Scenes from the World Dairy Expo, happening this week in the heart of cheese-making country
The Harvest Moon, which is the last full moon of summer, was about three weeks ago, but that isn’t stopping the good folks of Madison from celebrating their annual Harvest Moon Festival this weekend. Read on for the festival’s roster of events, as well as two more terrestrial happenings in the neighborhood.
Gaze skyward Friday night and you’ll see a moon that’s roughly two-thirds full. That’s light enough for a nighttime stroll through the Capital Springs State Recreation Area during the 7th annual Harvest Moon Festival. In addition to the night walk (which will also be illuminated by torches), the Friends of Capital Springs Recreation Area will host programs on creatures of the night (owls, bears, bats, and such), a bonfire-lit bluegrass concert, a silent auction, and the chance to stargaze through the University of Wisconsin’s powerful telescopes.
GO 7th Annual Friends of Capital Springs Recreation Area’s Harvest Moon Festival. October 7 from 6 to 9 p.m. at the Lussier Family Heritage Center, 3101 Lake Farm Rd., Madison; 608-224-3604, www.fwsp.org/capitalsprings. Admission is $4.
Also in Madison, an estimated 2,500 dairy industry professionals from 90 different countries will convene for the World Dairy Expo, which runs through Saturday, October 8. Four-legged attractions include cow pageants, wherein thousands of dairy cattle from throughout North America vie for best bovine awards. Saturday events kick off at 9 a.m. with an International Holstein Show and conclude at 5 p.m. with the Parade of Champions. Through the day, cheese will for be for sale, as will all manner of cow souvenirs at the Purple Cow Gift shop.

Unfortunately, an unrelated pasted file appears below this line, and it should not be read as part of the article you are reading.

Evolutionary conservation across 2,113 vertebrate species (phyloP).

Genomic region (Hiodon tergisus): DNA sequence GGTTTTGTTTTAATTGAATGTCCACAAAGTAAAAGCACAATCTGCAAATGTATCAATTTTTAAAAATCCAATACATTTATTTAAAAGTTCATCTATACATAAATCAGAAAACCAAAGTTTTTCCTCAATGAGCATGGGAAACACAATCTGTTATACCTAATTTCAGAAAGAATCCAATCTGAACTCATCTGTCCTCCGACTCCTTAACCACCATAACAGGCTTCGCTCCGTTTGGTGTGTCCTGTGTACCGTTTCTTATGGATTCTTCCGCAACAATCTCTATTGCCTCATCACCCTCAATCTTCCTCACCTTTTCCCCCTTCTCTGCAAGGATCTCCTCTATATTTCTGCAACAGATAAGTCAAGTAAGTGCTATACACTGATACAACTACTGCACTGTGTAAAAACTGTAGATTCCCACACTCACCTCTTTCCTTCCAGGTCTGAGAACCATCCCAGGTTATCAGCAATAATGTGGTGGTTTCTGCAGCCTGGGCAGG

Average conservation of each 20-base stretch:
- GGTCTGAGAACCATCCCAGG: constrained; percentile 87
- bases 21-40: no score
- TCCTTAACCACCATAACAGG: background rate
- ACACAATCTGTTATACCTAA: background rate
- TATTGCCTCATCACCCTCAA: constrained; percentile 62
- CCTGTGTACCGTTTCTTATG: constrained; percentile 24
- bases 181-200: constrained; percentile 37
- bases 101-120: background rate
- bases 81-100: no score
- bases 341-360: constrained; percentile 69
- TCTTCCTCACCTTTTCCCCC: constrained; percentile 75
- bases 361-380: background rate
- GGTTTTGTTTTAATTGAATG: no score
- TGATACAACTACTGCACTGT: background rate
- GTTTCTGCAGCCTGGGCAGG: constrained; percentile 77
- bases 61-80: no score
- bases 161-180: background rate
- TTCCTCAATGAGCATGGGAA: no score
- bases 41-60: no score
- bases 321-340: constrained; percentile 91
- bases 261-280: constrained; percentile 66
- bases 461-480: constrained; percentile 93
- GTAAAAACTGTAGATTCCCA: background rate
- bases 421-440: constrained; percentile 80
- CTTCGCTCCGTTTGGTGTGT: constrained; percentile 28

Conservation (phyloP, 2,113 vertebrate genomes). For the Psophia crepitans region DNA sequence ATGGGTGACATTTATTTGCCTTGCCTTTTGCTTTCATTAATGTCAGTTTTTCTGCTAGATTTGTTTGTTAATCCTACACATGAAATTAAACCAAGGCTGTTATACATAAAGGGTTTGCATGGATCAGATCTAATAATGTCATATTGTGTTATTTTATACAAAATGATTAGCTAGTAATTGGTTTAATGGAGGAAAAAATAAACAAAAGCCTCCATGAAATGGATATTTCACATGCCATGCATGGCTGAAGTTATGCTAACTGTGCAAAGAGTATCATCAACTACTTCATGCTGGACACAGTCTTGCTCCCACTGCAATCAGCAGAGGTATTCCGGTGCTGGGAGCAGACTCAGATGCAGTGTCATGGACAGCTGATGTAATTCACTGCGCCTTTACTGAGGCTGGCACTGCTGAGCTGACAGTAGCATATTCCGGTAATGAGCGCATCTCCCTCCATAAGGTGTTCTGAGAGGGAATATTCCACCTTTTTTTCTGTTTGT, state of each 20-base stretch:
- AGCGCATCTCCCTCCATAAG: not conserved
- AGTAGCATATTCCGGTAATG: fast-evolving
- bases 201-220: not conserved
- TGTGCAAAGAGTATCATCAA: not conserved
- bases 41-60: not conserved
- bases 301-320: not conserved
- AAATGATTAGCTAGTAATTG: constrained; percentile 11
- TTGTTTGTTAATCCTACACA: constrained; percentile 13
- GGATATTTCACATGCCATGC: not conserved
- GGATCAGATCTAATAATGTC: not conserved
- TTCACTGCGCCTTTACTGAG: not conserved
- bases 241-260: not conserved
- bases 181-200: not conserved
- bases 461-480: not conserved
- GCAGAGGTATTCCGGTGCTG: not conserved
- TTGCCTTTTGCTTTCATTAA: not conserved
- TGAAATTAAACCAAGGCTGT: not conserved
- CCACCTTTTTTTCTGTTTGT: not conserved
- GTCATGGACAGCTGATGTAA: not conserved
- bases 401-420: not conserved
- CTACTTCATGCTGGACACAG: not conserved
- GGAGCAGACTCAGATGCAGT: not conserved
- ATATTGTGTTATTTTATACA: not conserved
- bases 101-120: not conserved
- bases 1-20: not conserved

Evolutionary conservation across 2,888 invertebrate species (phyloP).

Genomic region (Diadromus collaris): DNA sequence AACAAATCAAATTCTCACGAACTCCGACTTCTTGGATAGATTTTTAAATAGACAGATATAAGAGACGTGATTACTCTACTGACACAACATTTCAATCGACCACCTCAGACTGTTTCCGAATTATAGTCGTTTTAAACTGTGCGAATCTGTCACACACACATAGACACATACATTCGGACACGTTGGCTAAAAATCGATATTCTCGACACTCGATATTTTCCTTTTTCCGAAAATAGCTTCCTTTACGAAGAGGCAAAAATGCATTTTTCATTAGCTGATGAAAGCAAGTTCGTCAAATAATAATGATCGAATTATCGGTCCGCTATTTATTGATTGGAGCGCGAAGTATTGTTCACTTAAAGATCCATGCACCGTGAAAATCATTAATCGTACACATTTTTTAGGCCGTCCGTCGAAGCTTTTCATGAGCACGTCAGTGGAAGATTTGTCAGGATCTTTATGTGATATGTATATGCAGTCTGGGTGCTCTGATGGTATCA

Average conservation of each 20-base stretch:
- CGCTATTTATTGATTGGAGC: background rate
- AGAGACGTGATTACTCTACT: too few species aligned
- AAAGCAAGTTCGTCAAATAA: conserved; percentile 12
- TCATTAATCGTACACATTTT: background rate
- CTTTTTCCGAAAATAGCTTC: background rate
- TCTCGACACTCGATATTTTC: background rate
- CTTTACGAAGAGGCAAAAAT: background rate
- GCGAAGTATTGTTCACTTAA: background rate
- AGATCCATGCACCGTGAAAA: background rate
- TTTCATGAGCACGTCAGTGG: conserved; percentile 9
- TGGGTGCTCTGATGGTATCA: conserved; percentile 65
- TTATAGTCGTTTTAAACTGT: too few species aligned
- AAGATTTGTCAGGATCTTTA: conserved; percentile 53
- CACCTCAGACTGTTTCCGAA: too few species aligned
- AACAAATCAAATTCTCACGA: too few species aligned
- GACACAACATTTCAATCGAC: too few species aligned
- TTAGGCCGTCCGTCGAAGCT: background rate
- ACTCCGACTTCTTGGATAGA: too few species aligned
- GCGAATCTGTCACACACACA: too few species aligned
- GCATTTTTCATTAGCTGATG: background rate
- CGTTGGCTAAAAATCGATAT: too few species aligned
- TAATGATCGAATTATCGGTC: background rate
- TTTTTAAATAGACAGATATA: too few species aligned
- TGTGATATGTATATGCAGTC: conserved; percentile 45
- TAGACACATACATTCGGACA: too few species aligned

GO World Dairy Expo. Friday, October 7, 9 a.m.–5 p.m. and Saturday, October 8, 9 a.m.–5 p.m. at the Alliant Energy Center, 1919 Alliant Energy Center Way; 608-224-6455, worlddairyexpo.com. Daily admission is $8 daily.
Want an element of hot-weather comfort to keep you company during the chill to come? Madison’s Olbrich Botanical Gardens is hosting a sale of African violets from noon to 5 p.m. on Saturday, October 8, and from 10 to 4 p.m. on Sunday, October 9th. Members of the Wisconsin State Council of African Violets will offer starter plants, soil, pots, and advice. In addition to its 16 acres of outdoor display gardens and indoor tropical conservatory, the Botanical Gardens is exhibiting an array of original art quilts, from 10 a.m. to 4 p.m. daily through October 16.
GO Olbrich Botanical Gardens, 3330 Atwood Ave.; 608-246-4550, olbrich.org.
Where to eat: At Steenbock’s on Orchard (330 N. Orchard St., Madison; 608-204-2733, steenbocksonorchard.com), Chef Michael Pruett stresses all that’s local and seasonal, with meats cured on site in the eaterie’s “preservation kitchen” and a menu rich with cheeses, sweetbreads, and veal. In 2006, chefs John Gadau and Phillip Hurley opened Sardine (617 Williamson St., Madison; 608- 441-1600, sardinemadison.com) and have developed a lavish brunch menu that includes oysters on the half shell, as well as an extensive dinner menu featuring fish, fowl, pasta, veal, and steak.
Where to stay: The lakeside Edgewater (666 Wisconsin Ave., Madison; 608-256-9071, theedgewater.com) offers plush accommodations and lovely water views ideal for sunset watching; rates range from $149 to $369 a night. The Mansion Hill Inn (424 N. Pinckney St., Madison; 608- 255-0172, mansionhillinn.com) has ten luxury suites in a gorgeously restored 154-year-old German Romanesque Revival building; room range from $200 to $350 nightly.